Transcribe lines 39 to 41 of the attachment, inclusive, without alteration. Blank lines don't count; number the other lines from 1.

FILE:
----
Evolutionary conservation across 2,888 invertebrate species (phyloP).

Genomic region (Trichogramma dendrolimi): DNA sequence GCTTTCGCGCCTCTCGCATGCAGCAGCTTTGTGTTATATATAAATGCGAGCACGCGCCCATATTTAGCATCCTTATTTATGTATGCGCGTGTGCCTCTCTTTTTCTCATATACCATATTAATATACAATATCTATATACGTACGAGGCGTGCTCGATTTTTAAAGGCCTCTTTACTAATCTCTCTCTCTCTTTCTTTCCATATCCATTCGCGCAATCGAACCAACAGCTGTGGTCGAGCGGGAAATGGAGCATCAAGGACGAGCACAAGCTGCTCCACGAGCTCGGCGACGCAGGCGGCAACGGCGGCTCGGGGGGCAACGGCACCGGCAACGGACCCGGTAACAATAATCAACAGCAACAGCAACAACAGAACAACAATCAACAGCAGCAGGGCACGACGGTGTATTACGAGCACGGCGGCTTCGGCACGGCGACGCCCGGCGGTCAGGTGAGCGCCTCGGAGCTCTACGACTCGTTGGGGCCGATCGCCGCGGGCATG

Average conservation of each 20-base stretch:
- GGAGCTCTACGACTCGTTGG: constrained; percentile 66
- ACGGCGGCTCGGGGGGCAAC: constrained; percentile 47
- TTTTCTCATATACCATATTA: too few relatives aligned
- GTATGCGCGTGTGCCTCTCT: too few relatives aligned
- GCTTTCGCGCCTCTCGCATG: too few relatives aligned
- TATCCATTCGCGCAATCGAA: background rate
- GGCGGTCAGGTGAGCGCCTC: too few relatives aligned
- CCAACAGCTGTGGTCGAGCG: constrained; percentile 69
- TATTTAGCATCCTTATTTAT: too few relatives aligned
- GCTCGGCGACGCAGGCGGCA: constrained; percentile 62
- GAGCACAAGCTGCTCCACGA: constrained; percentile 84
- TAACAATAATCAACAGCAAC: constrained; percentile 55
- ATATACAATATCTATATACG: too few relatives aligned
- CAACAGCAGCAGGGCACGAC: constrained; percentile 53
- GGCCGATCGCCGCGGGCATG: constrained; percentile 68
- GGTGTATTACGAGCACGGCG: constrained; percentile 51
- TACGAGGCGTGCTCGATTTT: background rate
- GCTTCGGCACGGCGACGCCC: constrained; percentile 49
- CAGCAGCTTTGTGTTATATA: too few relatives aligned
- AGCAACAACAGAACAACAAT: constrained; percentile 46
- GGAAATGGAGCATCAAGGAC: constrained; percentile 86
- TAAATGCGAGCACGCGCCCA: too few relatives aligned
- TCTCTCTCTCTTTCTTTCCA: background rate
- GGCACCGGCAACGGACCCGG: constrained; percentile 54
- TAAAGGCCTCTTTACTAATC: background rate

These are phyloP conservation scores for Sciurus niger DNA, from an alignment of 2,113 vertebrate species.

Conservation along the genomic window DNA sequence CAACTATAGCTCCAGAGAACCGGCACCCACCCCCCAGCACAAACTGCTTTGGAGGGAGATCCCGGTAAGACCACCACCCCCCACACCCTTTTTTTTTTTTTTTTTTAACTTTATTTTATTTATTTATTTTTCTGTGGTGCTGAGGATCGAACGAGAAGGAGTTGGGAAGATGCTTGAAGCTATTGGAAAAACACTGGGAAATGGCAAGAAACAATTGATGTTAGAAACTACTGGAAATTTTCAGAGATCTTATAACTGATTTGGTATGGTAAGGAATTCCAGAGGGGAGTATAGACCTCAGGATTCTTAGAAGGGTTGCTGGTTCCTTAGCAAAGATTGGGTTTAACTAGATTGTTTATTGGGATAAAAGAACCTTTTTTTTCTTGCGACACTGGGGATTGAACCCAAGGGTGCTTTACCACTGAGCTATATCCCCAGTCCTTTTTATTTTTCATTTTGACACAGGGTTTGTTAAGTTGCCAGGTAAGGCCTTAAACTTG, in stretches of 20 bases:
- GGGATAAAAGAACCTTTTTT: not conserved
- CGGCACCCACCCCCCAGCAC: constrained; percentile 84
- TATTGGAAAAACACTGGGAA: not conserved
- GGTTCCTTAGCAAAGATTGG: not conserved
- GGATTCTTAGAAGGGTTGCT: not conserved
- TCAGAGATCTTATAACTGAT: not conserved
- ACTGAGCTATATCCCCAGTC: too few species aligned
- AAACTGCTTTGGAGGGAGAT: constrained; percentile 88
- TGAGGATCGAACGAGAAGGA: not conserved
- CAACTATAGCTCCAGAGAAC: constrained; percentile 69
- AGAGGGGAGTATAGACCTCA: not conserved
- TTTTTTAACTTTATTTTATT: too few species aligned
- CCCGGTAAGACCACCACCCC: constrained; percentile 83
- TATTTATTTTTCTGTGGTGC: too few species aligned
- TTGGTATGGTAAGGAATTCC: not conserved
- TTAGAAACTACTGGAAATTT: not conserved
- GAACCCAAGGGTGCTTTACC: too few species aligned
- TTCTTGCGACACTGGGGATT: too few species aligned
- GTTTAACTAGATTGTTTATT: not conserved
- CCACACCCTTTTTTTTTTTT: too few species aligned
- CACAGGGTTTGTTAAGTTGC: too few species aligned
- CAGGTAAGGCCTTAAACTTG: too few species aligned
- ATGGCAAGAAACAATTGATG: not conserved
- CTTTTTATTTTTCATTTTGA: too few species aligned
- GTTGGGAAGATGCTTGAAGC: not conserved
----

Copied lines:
- TGAGGATCGAACGAGAAGGA: not conserved
- CAACTATAGCTCCAGAGAAC: constrained; percentile 69
- AGAGGGGAGTATAGACCTCA: not conserved